“Says everyone who comes on this show.” She shook her head
and laughed. “You should know you’re in freak out stage right now. You just hit
it a little earlier than the contestants because you know what lies ahead.”

“Which is exactly why I don’t want to be on camera.” My
protests were for naught. Tessa Williams always got what she wanted. I usually
considered it a badass boss trait, until we didn’t want the same thing.

And right now, we really did not want the same thing.

“Stephanie, you’ve worked so hard, both seasons, to make
sure everyone got their happily ever after. So many of the couples have asked
me after their episode was finished what they could do to thank you. I used to
tell them you were just doing your job, until you took care of me and my
family. Now I’ve been trying to figure out how to thank you, and I
couldn’t decide between making you an executive producer or giving you an

“The promotion sounds fantastic. I’ll take one of those.”  Tessa always told the Werewives they could
back out if they changed their minds. She used to try to hold them to their
contracts, but that proved to be more trouble than it was worth.

“I have a proposition for you.”

I knew that grin. The famous Tessa Williams gotcha grin,
honed from years of working with Continental Football Association players. It
always blossomed the moment she had the story in the bag. “If you’ll be the
next Real Werewife of Sawtooth Forest, I’ll make you next season’s executive
producer. You get to call all the shots. If these new guys check out, you could
be up and running almost immediately.”

There was no way she didn’t know I was salivating at the
thought of my own season. “Okay. Say I do it. What will you do next

“I’ll go back to Alaska and spend some time with my
husband.” She chuckled, shaking her head. “The poor guy gives up his head
coaching job in Boise—”

“Say it—he quit before he got fired.” The Black Diamonds had
a horrible first season with Coach Cole Williams at the helm. He was a great
coach, but he didn’t have the talent on the team needed to execute his vision. Being
a coordinator for the Bloodhounds was a much better fit for him.

“Anyway, he took a demotion to take the job with the
Bloodhounds so he could spend more time with me. And ever since he arrived,
I’ve been in Idaho working with the Werewives. We can have more than one show
going at once. That’s how empires are born.”

She’d taken my next argument down at the knees, that soon
I’d be headed back to Alaska with her to work on the next season, but I didn’t
care because she was talking dirty to me. Most people thought my ambition
bordered on obsession, but Tessa was a kindred soul. She saw potential. Could I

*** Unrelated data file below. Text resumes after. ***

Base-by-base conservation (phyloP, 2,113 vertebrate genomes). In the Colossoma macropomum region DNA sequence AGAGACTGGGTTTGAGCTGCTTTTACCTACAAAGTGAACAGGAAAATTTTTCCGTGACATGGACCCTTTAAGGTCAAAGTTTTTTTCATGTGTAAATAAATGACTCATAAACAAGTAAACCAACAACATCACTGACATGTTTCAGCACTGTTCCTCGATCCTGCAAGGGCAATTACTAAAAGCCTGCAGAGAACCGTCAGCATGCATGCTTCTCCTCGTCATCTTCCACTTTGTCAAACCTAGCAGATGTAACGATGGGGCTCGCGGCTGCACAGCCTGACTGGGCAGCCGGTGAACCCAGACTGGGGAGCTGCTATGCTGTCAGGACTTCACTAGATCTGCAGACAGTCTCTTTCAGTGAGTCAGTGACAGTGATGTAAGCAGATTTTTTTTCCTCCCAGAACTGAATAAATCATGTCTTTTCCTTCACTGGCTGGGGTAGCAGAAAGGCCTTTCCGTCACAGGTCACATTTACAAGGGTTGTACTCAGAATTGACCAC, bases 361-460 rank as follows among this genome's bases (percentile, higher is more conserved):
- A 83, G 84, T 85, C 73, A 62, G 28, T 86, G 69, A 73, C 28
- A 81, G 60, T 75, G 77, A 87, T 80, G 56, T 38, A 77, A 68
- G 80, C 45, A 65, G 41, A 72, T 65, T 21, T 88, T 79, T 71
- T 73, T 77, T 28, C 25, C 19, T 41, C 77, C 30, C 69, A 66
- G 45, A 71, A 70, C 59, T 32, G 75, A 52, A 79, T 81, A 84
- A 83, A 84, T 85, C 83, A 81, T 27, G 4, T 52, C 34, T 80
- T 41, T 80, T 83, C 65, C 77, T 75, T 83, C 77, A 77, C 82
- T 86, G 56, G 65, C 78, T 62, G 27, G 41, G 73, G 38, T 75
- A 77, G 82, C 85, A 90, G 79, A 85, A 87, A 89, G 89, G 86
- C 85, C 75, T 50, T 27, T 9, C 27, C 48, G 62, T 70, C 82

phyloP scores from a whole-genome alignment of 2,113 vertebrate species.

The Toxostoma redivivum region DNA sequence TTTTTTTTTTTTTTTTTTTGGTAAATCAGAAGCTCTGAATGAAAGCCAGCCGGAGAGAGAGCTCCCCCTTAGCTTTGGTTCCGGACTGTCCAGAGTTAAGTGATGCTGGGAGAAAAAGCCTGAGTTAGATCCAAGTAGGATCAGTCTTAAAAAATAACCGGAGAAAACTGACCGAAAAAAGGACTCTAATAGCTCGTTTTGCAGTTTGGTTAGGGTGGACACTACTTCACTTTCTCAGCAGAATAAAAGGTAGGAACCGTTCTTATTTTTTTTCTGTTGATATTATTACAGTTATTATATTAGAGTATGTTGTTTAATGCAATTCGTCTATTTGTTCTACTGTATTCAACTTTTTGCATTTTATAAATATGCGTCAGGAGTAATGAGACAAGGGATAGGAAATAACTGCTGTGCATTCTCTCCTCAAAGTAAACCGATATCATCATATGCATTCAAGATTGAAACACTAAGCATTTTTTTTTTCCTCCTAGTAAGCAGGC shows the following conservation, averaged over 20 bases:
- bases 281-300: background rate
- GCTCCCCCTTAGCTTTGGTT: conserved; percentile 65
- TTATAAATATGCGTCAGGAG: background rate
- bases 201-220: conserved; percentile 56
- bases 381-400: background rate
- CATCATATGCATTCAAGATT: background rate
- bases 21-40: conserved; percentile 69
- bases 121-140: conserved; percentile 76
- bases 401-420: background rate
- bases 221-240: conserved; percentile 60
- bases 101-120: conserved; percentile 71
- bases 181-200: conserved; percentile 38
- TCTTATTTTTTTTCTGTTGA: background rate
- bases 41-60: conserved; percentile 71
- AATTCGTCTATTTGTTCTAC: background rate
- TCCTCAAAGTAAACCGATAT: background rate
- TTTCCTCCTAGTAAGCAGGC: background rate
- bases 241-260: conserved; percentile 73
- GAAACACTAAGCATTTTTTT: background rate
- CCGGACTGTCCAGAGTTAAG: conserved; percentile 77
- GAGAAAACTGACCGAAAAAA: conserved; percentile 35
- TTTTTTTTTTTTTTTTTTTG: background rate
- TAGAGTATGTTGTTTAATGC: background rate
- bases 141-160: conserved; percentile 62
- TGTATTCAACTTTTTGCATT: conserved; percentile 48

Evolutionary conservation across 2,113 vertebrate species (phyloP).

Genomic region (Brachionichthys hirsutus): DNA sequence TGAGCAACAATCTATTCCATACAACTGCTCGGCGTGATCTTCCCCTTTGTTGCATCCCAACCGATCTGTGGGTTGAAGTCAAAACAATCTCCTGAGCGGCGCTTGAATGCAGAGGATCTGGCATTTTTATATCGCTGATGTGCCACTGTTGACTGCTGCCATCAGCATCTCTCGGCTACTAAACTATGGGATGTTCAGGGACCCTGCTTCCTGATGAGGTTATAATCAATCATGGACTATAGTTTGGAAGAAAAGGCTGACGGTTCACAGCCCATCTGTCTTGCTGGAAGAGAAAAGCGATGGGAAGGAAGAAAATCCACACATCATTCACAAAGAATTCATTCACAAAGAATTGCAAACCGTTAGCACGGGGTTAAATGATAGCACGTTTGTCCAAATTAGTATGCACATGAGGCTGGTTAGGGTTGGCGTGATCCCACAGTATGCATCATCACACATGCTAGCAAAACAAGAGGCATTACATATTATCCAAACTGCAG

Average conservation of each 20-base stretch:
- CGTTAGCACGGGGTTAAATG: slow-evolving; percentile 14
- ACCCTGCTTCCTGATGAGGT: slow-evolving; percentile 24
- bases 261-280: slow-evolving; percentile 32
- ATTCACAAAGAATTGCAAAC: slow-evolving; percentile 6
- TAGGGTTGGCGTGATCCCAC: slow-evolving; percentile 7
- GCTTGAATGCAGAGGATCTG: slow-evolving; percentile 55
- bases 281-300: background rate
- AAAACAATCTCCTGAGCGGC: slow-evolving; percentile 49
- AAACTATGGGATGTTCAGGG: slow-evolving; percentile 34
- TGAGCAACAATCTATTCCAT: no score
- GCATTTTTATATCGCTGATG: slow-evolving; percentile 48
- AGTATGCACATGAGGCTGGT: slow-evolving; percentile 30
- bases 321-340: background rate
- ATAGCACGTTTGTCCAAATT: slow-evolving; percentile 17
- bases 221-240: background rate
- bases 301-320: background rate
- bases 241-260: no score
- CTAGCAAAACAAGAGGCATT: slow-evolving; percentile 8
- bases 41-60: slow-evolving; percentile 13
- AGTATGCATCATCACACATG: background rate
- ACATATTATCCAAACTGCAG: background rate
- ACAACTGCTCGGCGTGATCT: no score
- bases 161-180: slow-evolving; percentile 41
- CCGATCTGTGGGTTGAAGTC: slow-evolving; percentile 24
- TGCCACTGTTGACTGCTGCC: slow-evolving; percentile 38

break my one rule, that I’d never go in front of the camera, if it meant my
dream would come true?

I knew all too well what it felt like to love and lose. I had
no plan to do it again. And The Bracket was a reminder that not every Werewife
got a happy ending.

The viewers never saw the late nights we spent with the
unsuccessful contestants. The times we let them cry on our shoulders until they
had nothing left to give, or felt the heartache when they went home to the
lives they’d been so desperate to change.

Those were the ladies I identified with. But I wouldn’t let
Tessa know that. Because I didn’t plan on spilling my guts in the confessional.

I totally sounded like a Werewife.

“And if I say no?”

She shrugged. “We go on hiatus. I can’t put anyone in
danger. We might lose these new guys, and any potential Werewives. Patience
isn’t their strong suit.”

“Can I think about it?” Maybe with time, she’d forget about
her proposition. Or the pack would take care of the Montana wolves, and we’d be
back to business as usual.

“How fast can you think about it? I was hoping to start

“Tonight?” It was impossible to beat Tessa at her own game.
As she liked to say, she wrote the book on being a Real Werewife.

“Why not? You look amazing, and Javier won’t be able to
resist you.”

Javier. The only thing more tempting than becoming an executive
producer was getting to know the gorgeous wolf who made the long hours filming
his pack brothers fly by better. We’d spent a lot of time together in the past
few weeks, and I had fun flirting with him.

I liked it even better when he flirted back.

I’d kept my distance purposely because we’d be saying
goodbye at the end of the season, and I didn’t want to give him the wrong idea.
Wolves had a tendency to think in terms of forever, and I wasn’t that type of

“Ah, there it is.” Tessa grinned in satisfaction. “I keep
hearing about how you turn pink every time Javier’s mentioned, but this is the
first time I’ve seen it for myself. Didn’t think pink would be your color, but
it looks good on you.”

“Thanks, I think.” There was a huge problem with her plan,
because there was no way I could make him think I was his forever mate.